This data not necessarily mean that the effect of purchase delays on their operations does not determine their income. Based from these data, it shows that purchase delays have an effect on the daily operations of the business. Purchase delays affect daily operations since delays always slow the flow of income in terms of sales on tablet medicines. If tablet medicines were purchased late, inventory could be exhausted until there are no more supplies available and there will be an operation lag. There are also times when the delay is caused by the supplier, and thus, affect the daily operation of the drugstores.
Furthermore, the respondents cited that stiff competition and lack of variability of their products are the other factors which results to low income aside from the purchase delays. Table 7: Net Income and Quantity Discounts Net IncomeQuantity DiscountsTotal NeverSeldomAlways P100,000 & below0246 P100,001- P500,00006713 P500,001 -P1,000,0000123 More than 1M0314 Total0121426 Table 7 shows the purpose of knowing whether the drugstores take quantity discounts upon they purchase their supplies of tablet medicines and if it affects their net income.
About 54% of the total respondents said that they always take quantity discount upon purchasing their supplies while 46% of the respondents said that they rarely take quantity discount. In terms of net income, the drugstores which earn P100, 000 and below have 2 respondents on seldom and 4 on always. On the other hand, the drugstores which earn P100, 001- P500, 000 having 6 respondents on seldom and 7on always have little discrepancy as to rarely or always taking quantity discounts. The drugstores which earn P500, 001- P 1, 000, 000 have 1 respondent on seldom and 2 on always.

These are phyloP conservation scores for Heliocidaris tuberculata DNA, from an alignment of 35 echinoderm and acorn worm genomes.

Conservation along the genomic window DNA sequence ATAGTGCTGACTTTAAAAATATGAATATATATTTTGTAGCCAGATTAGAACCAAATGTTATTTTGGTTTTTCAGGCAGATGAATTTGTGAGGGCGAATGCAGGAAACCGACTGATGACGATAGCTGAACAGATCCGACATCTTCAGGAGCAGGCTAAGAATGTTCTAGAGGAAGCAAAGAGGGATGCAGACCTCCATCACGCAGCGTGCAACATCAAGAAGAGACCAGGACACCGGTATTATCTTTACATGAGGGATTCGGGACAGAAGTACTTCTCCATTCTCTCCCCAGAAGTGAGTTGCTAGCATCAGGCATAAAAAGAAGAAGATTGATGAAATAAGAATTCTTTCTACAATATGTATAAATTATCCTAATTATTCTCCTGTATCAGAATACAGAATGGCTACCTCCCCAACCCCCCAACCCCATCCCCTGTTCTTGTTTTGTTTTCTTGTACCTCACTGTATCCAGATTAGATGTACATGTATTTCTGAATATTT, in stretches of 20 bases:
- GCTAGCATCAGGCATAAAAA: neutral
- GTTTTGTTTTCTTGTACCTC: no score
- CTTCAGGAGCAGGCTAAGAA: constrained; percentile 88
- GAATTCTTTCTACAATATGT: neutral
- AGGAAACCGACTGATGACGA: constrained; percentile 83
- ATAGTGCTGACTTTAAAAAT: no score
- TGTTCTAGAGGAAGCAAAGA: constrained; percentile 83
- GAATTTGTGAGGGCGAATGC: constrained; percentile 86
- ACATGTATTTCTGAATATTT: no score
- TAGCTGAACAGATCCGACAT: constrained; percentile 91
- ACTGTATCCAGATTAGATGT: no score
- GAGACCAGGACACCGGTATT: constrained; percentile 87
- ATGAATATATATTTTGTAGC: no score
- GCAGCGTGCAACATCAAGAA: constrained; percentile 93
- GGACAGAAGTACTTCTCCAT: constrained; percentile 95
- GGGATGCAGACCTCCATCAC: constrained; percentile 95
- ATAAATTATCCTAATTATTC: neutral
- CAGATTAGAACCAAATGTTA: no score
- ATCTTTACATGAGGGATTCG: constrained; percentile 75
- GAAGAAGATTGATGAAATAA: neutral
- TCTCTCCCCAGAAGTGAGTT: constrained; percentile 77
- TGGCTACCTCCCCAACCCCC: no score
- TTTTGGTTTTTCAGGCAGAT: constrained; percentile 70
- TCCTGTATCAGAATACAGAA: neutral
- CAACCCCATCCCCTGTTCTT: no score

While the drugstores which earn more than P1, 000, 000 have 3 respondents on seldom and 1 on always. The data shows that even if the drugstores rarely or always avail quantity discounts their sales reflect low return on their income. The discounts are offered by their suppliers in order to cut the cost through purchasing more quantity of tablet medicine. However, quantity discounts are not the main reason why drugstores earn less or more in their operations. Table 8: Drugstores Using Stock Keeping Unit (SKU) or Barcode System, Capitalization Level and Net Income OptionsCapitalization LevelNet Income